But it is not an easy option—especially at a time of financial austerity, the “internetization” of services, and the rise of mass communication by formatted social media platforms. There is a long and noble RCA tradition of graduates emerging after two years of self-reflecting study and forming fully-fledged studios. This seamless transfer is much less common today, but something equally admirable has taken its place. I see a new flexibility and a willingness to embrace the notion of design as an expanded practice—one that that can encompass many things: the designer as researcher, thinker, activist, publisher, innovator, and agent for social change. In reality this means a hybrid practice encompassing design-for-hire, research, teaching, publishing, exhibiting, work-shopping, campaigning, and anything else that requires a non-rigid, non authoritarian, collaborative sensibility. This to me is not only a model for RCA graduates but should be the aim of all graphic design graduates who want to cope with a changing future.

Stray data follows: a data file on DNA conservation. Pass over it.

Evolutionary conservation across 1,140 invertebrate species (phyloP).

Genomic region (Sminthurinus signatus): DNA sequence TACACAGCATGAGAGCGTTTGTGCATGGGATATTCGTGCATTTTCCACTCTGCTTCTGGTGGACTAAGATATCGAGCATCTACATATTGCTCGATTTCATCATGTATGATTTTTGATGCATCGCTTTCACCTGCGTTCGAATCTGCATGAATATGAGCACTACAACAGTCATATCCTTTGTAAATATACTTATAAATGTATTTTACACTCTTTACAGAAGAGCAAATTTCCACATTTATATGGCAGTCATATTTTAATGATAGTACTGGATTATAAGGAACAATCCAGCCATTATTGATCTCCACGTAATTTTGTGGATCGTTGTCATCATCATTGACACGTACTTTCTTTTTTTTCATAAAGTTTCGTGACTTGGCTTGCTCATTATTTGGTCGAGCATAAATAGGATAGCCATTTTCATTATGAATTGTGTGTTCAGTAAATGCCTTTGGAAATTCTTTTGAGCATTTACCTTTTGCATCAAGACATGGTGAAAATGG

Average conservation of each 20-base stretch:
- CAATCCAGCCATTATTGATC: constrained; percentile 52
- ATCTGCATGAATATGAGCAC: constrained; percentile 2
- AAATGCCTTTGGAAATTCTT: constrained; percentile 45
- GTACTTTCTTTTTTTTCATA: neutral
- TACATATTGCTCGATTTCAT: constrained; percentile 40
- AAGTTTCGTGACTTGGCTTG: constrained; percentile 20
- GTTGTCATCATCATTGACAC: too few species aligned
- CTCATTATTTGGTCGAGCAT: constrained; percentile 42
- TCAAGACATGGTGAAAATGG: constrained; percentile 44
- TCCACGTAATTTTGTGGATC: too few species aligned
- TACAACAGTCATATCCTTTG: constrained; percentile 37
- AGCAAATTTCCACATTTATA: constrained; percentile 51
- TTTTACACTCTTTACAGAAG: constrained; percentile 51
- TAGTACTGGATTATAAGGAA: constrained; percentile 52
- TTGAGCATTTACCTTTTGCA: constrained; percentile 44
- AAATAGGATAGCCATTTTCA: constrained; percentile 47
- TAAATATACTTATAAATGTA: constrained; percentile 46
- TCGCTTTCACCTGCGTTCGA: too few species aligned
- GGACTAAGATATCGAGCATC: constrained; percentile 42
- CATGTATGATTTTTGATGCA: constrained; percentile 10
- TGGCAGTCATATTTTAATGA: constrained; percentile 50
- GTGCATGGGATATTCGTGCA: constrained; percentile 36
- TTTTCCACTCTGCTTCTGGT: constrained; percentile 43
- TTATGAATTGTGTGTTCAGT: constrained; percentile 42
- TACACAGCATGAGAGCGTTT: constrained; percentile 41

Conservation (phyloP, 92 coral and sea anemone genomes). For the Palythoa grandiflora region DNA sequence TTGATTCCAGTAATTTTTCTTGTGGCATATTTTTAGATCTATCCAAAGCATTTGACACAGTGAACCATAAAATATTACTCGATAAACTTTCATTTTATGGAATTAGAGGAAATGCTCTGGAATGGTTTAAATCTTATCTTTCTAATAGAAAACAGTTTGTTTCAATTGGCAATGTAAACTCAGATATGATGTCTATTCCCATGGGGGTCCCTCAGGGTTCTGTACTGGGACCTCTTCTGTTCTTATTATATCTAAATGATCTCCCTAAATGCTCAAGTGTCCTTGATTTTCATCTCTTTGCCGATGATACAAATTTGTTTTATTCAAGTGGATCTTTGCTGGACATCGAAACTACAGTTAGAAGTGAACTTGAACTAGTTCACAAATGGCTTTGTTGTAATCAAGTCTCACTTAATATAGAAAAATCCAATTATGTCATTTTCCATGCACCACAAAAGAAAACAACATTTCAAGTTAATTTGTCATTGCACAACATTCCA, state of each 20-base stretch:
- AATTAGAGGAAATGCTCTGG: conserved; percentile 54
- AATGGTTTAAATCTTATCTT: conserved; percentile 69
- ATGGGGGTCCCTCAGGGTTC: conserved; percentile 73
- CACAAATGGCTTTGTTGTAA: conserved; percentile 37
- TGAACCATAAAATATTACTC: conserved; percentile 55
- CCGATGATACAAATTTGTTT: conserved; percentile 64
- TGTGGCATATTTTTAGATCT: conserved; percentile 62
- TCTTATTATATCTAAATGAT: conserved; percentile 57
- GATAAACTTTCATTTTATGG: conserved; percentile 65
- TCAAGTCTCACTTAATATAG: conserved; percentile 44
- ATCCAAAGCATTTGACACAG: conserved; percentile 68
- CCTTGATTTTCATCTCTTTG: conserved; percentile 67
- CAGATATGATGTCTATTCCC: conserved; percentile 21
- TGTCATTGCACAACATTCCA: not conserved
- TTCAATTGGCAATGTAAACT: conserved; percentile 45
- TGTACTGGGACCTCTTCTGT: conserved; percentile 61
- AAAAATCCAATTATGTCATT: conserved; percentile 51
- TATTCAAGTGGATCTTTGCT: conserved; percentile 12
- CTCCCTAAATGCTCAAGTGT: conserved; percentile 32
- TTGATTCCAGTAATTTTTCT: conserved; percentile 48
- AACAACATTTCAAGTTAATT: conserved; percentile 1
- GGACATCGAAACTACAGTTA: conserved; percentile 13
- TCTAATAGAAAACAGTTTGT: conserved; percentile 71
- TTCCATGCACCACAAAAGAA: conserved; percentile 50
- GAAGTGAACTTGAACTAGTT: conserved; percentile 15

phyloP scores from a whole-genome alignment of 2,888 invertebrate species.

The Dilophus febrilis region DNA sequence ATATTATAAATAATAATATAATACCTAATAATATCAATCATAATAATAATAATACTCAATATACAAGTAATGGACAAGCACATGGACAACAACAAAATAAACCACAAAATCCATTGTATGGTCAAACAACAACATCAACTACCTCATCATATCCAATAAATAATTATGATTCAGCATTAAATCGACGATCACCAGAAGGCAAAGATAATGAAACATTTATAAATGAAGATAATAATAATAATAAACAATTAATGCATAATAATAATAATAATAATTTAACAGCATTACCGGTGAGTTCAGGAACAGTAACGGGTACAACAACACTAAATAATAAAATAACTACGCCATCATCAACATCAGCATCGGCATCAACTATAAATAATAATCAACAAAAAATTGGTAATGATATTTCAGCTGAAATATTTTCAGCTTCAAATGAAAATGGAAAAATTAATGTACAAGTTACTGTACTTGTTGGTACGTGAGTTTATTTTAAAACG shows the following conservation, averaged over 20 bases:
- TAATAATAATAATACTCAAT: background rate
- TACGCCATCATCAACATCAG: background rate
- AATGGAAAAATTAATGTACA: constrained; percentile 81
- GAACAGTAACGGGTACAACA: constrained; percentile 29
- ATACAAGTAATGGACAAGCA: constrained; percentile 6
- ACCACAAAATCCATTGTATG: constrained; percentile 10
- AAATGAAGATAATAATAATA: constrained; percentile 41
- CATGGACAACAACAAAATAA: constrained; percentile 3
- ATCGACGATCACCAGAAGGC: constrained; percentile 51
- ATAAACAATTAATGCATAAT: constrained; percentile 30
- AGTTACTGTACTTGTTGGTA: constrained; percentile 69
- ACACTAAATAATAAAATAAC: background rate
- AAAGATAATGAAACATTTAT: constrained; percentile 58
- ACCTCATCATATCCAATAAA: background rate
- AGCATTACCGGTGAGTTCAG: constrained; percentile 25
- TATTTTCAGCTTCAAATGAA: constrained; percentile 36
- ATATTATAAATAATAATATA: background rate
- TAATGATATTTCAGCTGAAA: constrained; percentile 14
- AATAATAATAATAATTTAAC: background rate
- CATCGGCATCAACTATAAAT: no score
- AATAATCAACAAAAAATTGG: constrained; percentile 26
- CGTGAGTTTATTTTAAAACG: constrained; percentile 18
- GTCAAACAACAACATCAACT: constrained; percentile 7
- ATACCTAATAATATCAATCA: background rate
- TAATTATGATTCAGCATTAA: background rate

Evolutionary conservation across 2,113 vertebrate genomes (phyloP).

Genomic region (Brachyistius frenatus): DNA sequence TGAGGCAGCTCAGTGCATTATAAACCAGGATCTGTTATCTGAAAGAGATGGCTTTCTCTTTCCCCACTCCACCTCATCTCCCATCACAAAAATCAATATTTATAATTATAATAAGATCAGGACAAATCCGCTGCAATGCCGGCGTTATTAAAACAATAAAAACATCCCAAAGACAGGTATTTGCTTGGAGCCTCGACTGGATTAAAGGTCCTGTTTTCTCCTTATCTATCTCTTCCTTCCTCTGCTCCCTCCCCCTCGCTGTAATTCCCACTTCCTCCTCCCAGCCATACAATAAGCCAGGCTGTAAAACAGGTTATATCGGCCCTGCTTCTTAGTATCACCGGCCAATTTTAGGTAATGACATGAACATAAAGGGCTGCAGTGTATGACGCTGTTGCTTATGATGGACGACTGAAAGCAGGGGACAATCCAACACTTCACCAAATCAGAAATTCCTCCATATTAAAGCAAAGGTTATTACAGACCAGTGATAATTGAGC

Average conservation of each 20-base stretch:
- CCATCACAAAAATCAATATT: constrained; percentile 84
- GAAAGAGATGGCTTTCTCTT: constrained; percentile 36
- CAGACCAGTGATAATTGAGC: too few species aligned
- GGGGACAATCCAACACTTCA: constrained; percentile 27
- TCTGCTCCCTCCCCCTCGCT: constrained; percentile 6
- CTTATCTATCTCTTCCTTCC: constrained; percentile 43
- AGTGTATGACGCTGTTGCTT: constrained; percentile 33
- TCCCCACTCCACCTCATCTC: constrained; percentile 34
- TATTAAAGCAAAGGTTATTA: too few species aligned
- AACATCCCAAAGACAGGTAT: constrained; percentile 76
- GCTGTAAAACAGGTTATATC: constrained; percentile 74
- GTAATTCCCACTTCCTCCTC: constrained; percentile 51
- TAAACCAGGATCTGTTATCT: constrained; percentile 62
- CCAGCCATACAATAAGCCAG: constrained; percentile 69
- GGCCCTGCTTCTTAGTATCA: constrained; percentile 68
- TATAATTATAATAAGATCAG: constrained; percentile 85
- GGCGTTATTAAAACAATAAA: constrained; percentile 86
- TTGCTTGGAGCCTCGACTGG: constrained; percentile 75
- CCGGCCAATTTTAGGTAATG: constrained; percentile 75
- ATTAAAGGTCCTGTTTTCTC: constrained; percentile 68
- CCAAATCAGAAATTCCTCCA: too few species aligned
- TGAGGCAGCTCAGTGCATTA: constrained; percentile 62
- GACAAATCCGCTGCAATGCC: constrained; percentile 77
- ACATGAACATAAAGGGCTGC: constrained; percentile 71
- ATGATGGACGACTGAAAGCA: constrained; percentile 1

Abbie Vickress (RCA: 2012–2014), The Post Office, film 

: I think your point about RCA graduates embracing an “expanded practice” is a good one, and often the opposite of many masters’ level programmes which tend to offer students a more subject specialist education. The RCA provides a framework that is “expandable” in that it broadens out the student experience—especially in the first year (of a two-year course), whilst also encouraging a deeper engagement through methods of research, critical engagement and the process of making. I think this approach fosters the ability (and confidence) to move inside and outside of the subject with some ease. This explain one of the reasons as to why a large proportion of our graduates go on to be involved in some capacity as teachers. So it comes full circle for me: “Head, Heart, Hand”—I believe are also the attributes of not only a holistic designer, but also a holistic educator. 

We are entering into a period of uncertainty for graphic design; and, with this a paradigm shift. This suggests a re-evaluation of our roles and approaches as practitioners and educators. We should be asking questions about articulating our subject’s relevancy for the future. Yet, I’m not worried. Our understanding of the past has also propelled us to move forward. Graphic design is sort of like an episode of Star Trek. We are on an interstellar adventure … and, at “warp speed.”

GraphicsRCA: Fifty installation views. Display units were co-designed by Jack Llewellyn, RCA students, and the architectural practice Studio Octopi. Photo by Tim Bowditch.